How to Help Self-Medicating Assault Victims
Though people may drink or use drugs as a way to self-medicate painful emotions, those who have experienced trauma are more likely to do so in response to significant feelings of pain and helplessness that result from the event.1 Not only does trauma or PTSD (posttraumatic stress disorder) increase the likelihood that a person will abuse substances (and potentially develop an addiction), it can also make it more difficult for them to stop using drugs or alcohol once they’ve started.2
Many people—both men and women, children and adults—have experienced a physical assault. National surveys have indicated that as many as 4 out of 10 kids in the U.S. have been physically assaulted within the past year. National statistics have also revealed that 53% of males have experienced an aggravated assault by a stranger, while 52.4% of women experienced an aggravated assault by a non-stranger (which could include an intimate partner, relative, or friend/acquaintance).3,4
Breaking it down by ethnicity, American Indians, Alaska Natives, black Non-Hispanics, and Hispanics have all reported higher rates of aggravated assault than white non-Hispanics. American Indians and Alaska Natives are at the top of the list with 8.6 reported assaults per 1,000 people.4
Learning about the interrelationship between substance abuse and trauma can help you or someone you care about who may be self-medicating due to a traumatizing physical assault. In this article, you will learn about:
- How substance abuse and trauma are linked.
- Effective treatment methods.
How Substance Abuse and Trauma Are Linked
Although research has produced mixed results about whether sexual or physical abuse is more likely to lead to substance use, most studies agree that any kind of trauma is a key factor in the development of substance abuse problems.5,6 Trauma takes an enormous toll on a person’s ability to cope and can drain their inner resources.
Trauma that results from physical assault has shown to be a strong risk factor for drug and alcohol abuse. A study of high-risk adolescent girls noted that being physically assaulted with a weapon was linked to a higher rate of marijuana use and corresponded to a higher number of overall drugs used.5 Results from this study also showed that sexual abuse increased the rate of marijuana use, alcohol use, number of drugs used, and other alcohol and drug-related problems.5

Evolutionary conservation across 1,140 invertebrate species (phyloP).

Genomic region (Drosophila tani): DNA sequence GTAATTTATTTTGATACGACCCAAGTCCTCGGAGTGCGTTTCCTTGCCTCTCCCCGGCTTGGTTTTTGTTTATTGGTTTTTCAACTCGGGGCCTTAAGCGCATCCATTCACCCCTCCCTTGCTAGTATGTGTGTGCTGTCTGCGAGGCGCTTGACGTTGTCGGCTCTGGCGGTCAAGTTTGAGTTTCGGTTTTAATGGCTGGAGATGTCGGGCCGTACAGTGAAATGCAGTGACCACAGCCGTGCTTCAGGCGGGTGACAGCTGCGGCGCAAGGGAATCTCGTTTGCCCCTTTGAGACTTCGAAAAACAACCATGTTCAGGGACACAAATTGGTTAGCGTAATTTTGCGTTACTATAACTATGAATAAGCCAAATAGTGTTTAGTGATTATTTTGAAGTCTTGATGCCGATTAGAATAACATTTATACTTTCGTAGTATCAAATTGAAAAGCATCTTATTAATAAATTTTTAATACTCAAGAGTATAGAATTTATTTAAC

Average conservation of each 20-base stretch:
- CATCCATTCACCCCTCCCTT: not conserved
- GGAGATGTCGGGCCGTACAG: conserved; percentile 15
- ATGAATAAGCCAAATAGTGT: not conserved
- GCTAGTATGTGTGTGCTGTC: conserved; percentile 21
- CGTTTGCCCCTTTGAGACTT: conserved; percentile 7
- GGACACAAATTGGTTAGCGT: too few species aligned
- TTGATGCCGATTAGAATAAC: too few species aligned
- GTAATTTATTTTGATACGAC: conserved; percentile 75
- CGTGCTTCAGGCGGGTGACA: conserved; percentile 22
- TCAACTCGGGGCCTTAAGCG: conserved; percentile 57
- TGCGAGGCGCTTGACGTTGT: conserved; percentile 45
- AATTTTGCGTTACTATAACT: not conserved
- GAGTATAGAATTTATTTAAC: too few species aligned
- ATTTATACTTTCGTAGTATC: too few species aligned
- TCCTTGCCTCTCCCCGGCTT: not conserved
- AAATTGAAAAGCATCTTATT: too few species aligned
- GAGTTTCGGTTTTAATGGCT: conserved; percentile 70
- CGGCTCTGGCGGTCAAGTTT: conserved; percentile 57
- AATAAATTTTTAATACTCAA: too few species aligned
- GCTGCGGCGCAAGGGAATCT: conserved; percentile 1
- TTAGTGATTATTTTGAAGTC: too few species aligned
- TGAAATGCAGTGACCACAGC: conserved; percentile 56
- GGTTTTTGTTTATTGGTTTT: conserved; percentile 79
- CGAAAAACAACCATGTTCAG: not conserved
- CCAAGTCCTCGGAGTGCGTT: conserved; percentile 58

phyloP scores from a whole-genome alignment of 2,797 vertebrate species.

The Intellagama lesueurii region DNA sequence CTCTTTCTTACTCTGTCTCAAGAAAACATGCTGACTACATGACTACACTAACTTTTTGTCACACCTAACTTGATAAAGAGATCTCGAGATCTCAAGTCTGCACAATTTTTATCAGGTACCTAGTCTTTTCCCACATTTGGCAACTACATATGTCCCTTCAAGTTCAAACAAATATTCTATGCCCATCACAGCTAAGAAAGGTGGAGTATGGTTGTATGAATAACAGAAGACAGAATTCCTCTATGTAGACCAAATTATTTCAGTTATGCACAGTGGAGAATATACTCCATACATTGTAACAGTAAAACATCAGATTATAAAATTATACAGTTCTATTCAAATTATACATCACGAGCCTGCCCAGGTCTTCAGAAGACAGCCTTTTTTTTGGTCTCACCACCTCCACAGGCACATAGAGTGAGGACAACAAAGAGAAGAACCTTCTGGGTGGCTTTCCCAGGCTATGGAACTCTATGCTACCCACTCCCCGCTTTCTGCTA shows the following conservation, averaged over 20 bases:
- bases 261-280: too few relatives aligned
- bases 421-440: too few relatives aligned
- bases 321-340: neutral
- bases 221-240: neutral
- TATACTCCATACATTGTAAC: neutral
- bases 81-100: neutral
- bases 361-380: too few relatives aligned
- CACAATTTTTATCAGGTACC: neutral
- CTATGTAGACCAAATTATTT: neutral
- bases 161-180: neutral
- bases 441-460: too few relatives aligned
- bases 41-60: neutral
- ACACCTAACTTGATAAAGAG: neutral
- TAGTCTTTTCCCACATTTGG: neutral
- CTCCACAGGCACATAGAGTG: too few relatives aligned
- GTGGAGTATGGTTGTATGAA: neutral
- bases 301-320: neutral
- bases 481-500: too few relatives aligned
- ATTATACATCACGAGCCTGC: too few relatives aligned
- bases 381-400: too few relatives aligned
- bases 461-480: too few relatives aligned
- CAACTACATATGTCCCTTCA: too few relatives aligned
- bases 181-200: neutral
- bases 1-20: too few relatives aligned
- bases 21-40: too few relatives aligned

Effective Treatment Methods
Treatment should address both the trauma as well as the substance abuse problem at the same time. This approach is known as trauma-informed care. A report by the National Trauma Consortium indicated that a number of studies have demonstrated the benefits of integrated treatment methods for trauma in reducing substance abuse and related problems, such as PTSD and general mental health issues.9
Trauma-informed treatment is a strengths-based approach, meaning the focus is on your natural strengths as opposed to areas in which you struggle. It is designed to acknowledge the role that trauma has played in your life and work toward the goal of providing you with opportunities for empowerment to help re-establish a sense of control over your life—something that is often lost after an assault. This is accomplished by allowing you to actively participate in and make decisions about your treatment. A particular emphasis is placed on establishing feelings of safety throughout the process to actively avoid re-traumatization.6
Because people who self-medicate in response to the trauma of a physical assault often don’t have better skills to manage their feelings of anxiety or depression, one of the ways in which a trauma-informed approach can help is by teaching them to use “self-soothing techniques, rather than drugs, to alleviate anxiety and depression.”11
Regardless of where you receive help, it is possible to recover from a traumatizing physical assault and the resulting emotional effects and struggles with substance abuse you may suffer.